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Why the exodus to Sabah continued
Published on: Friday, October 28, 2016

Kota Kinabalu: The flood of migrants from Mindanao to Sabah was partly encouraged by certain Sabah politicians who wanted to be the Sultan of Sulu, two Filipino researchers opined.

They also saw it as a consequence of the fall of Muslim-led Usno and Berjaya administrations.

These migrants, supposedly war refugees, and with arms and ammunition from Libya, continued to make a beeline to Sabah to change its demography and electoral patterns, influencing democratic governance.

Myfel Joseph Paluga and Andrea Malaya Ragragio of the Department of Social Science, University of the Philippines, Mindanao, said this in their presentations at the 10th International Malaysian Studies Conference held here recently.

"These waves of evacuations (or bakwit, in local language) are considered a deliberate response to the series of reported 'militarisation' in their villages," they said.


Both Paluga and Ragragio opined that: "If the term 'internally displaced' referred only to those forced to leave their homes 'suddenly or unexpectedly' or 'in large numbers,' many serious cases of internal displacement would be excluded.

They said the term "forced to flee" is too narrow. Bosnian Muslims did not flee; they were expelled from their homes on ethnic and religious grounds. Countless numbers in Myanmar, Iraq and Ethiopia also did not flee; they were forcibly moved by their governments for political and ethnic reasons.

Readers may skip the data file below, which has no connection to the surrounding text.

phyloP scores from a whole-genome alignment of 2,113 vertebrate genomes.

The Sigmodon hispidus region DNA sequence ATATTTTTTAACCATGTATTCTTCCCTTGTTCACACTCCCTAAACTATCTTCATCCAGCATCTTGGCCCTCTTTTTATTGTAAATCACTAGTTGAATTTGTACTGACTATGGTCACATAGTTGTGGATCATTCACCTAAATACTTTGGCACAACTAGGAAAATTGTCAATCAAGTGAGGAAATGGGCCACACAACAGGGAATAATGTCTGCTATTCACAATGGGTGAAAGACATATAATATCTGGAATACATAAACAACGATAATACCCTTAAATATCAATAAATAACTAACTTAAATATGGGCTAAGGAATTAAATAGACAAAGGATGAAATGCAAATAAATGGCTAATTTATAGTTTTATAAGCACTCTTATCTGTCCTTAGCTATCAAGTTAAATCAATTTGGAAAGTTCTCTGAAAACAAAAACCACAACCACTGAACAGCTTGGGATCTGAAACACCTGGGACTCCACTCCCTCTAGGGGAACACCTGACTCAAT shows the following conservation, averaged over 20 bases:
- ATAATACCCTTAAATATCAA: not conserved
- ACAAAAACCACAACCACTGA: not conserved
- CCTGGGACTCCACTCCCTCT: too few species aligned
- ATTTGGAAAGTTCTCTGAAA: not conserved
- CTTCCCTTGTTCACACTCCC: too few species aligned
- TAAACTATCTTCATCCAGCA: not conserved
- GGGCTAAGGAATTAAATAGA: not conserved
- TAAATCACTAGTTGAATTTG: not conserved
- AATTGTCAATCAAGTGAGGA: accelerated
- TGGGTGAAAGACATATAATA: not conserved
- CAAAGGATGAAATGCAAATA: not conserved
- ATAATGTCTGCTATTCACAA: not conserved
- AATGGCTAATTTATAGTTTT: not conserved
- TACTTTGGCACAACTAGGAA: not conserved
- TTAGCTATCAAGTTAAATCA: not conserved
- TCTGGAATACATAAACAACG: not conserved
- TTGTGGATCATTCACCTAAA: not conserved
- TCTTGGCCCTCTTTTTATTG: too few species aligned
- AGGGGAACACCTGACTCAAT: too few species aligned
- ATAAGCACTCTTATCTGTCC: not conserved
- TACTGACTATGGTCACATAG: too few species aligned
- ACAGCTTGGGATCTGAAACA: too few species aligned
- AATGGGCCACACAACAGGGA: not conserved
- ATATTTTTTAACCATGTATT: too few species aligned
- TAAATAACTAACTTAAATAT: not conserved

"In Mindanao," they said, "there are cases where the displaced often fled in small numbers in order to make themselves less conspicuous, or where the displacement happens in a slow, trickling in process happening in decades and so do not appear "suddenly and in large numbers."

"There are also cases in which persons feel 'obliged to leave because of impending conflict or other disturbance."


There were proposals to expand definitions to encompass those who migrate to Sabah because of extreme poverty and other economic problems. In most cases of economic migration, the elements of coercion is not so clear, and it was believed that development programmes generated by national and international agencies would be the most appropriate means of addressing these problems.

Paluga and Ragragio asked in their presentations: "How critical is the coercive element (as in migration) in condition of uprootedness in order to merit help?"

"What we can learn from the ground realities (within Asean) is that institutional and international humanitarian-concern framings regarding the so-called 'refugee problem' should periodically calibrate itself to emerging phenomena from the ground.

"They cannot be better than the current regime being birds of the same feathers, as once an Usno/Umno man, as a saying goes, will always be one of the same character used to the same manipulative crony economic system."

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